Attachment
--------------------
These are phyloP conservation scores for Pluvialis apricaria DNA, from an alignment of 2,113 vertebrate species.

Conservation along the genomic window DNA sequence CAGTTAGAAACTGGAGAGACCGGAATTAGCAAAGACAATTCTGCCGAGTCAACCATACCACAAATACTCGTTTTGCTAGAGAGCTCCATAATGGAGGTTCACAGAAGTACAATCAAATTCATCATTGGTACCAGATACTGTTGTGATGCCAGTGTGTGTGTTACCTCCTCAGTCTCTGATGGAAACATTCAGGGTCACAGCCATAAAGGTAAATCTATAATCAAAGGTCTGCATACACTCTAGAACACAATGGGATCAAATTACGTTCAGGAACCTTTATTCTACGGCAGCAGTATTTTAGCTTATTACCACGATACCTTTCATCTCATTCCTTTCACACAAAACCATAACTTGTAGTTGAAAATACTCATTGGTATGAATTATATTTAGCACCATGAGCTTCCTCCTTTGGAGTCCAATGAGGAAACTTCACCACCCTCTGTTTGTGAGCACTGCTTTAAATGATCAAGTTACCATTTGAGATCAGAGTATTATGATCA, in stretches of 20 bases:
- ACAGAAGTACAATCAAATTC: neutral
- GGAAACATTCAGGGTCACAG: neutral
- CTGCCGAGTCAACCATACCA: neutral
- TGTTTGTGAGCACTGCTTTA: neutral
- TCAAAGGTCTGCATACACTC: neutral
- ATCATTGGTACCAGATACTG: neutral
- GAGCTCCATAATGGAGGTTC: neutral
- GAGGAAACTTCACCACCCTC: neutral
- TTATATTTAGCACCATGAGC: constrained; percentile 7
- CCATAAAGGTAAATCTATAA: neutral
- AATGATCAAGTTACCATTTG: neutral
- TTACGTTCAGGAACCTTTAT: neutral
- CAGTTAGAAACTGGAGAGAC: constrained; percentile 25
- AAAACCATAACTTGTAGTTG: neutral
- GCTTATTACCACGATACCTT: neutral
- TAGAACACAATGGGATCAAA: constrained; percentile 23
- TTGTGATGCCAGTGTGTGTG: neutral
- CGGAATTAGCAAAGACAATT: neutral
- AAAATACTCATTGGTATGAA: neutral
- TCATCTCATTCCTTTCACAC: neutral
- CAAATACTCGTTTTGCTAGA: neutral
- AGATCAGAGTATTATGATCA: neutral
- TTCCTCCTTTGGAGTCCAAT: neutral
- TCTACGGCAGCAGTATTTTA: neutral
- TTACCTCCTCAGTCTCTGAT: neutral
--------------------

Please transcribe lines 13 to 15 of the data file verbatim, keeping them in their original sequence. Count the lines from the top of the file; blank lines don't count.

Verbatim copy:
- AATGATCAAGTTACCATTTG: neutral
- TTACGTTCAGGAACCTTTAT: neutral
- CAGTTAGAAACTGGAGAGAC: constrained; percentile 25